Nixon himself set the pattern. As a senator and presidential candidate, Nixon was a leading China baiter. In the 1960 presidential debates, he blasted John F. Kennedy for being ready to abandon Quemoy and Matsu, two tiny Taiwanese islands. A decade or so later, of course, Nixon executed a daring flip-flop, initiating diplomatic contact with China for the first time since 1949. Carter followed essentially the same course Nixon did. As a candidate in 1976, he criticized Gerald Ford for continuing Nixon's policy of Realpolitik at the expense of human rights. But once ensconced in the White House, Carter downgraded our relations with Taiwan and restored formal diplomatic ties with the People's Republic of China in 1978. It was also Carter who granted MFN trade status to China for the first time and invited Deng Xiaoping to visit the United States.

Conservative Republicans such as Ronald Reagan often criticized Carter for selling out Taiwan in his pursuit of friendship with the PRC. But once elected, Reagan, too, went squishy on China. In 1981, he abandoned his plans to sell advanced fighter planes to Taiwan, a move that would have offended the mainland Chinese. More importantly, Reagan never switched back to a pre-Nixon two-China policy, as he had threatened. In 1984, he visited China. The trip was a warm bath of conciliation. On the way home, he said he didn't want to impose our system of government upon others.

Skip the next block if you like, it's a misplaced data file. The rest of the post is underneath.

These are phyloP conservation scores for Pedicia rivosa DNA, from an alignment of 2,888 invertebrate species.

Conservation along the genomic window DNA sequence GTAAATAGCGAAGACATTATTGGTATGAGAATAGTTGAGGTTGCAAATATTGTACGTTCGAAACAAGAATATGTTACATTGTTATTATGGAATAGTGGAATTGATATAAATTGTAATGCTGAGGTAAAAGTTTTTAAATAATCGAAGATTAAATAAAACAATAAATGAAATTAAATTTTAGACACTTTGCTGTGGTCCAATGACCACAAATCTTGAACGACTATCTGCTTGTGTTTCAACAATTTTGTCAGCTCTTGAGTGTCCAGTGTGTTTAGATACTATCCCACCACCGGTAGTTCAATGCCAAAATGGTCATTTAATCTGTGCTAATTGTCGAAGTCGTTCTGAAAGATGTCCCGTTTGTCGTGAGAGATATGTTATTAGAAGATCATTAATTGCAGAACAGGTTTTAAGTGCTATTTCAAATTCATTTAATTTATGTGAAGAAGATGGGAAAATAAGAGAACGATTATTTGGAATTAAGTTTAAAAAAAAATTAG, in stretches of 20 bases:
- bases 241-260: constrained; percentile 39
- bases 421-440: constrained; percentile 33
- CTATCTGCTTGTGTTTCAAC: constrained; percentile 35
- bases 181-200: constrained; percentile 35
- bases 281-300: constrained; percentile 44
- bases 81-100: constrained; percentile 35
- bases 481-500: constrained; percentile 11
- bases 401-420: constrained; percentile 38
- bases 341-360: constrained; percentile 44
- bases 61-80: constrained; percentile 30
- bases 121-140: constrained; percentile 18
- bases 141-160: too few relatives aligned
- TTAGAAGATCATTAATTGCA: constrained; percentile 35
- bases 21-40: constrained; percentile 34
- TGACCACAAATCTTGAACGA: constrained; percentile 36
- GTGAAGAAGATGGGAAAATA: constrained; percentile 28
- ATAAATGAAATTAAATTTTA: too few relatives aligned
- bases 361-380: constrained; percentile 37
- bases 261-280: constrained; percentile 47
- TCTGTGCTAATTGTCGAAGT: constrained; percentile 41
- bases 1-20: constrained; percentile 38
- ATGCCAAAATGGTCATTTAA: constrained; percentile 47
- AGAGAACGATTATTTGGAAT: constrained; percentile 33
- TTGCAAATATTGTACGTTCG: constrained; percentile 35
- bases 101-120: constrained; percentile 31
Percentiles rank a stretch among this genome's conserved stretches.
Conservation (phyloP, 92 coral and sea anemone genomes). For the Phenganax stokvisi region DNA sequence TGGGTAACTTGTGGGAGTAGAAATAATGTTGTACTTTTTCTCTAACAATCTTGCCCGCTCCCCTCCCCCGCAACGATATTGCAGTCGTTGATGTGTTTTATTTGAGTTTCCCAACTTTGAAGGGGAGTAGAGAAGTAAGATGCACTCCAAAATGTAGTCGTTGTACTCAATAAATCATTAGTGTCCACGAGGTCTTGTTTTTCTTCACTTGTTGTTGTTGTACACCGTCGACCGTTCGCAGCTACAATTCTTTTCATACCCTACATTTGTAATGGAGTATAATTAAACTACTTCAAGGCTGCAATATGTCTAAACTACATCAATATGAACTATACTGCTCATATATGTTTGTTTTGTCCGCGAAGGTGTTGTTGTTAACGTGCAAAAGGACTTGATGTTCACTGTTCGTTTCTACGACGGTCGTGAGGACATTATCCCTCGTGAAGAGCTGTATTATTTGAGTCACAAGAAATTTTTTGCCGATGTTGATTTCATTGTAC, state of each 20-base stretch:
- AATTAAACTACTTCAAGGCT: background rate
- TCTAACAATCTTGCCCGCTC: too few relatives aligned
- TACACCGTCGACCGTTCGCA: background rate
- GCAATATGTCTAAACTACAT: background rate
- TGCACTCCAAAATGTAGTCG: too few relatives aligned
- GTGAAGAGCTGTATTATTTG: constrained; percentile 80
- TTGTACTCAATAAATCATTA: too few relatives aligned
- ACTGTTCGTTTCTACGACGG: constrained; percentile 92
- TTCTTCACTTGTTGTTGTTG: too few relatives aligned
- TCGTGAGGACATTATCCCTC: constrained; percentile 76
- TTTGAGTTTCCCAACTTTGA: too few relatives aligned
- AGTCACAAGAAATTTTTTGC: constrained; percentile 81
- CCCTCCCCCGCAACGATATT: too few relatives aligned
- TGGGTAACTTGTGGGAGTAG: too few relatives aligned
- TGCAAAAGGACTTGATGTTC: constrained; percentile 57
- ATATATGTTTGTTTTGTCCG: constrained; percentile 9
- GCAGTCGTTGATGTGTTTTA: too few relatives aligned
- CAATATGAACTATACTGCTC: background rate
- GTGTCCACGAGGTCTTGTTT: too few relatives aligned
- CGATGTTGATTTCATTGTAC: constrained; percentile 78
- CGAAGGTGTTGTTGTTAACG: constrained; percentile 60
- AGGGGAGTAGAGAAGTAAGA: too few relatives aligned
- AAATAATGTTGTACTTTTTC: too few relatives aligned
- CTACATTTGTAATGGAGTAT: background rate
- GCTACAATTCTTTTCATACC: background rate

You might think that George Bush, a lifelong Sinophile, would be the exception to this rule, but he was not. In the late 1970s, as he prepared to run against Reagan for the Republican presidential nomination, Bush opposed Carter's move to establish formal diplomatic relations with the PRC, calling it "an abject American retreat." "China needs us more than we need them," he wrote in a 1978 article in the Washington Post. "China ... has now seen just how easily we can be pushed around." Bush blasted Carter for not obtaining stronger guarantees on the security of Taiwan. In office, of course, Bush supported MFN renewal even in the immediate aftermath of the Tiananmen Square massacre. His National Security Adviser Brent Scowcroft made a secret visit to Beijing just five weeks after the massacre to reassure Chinese leaders of America's friendship.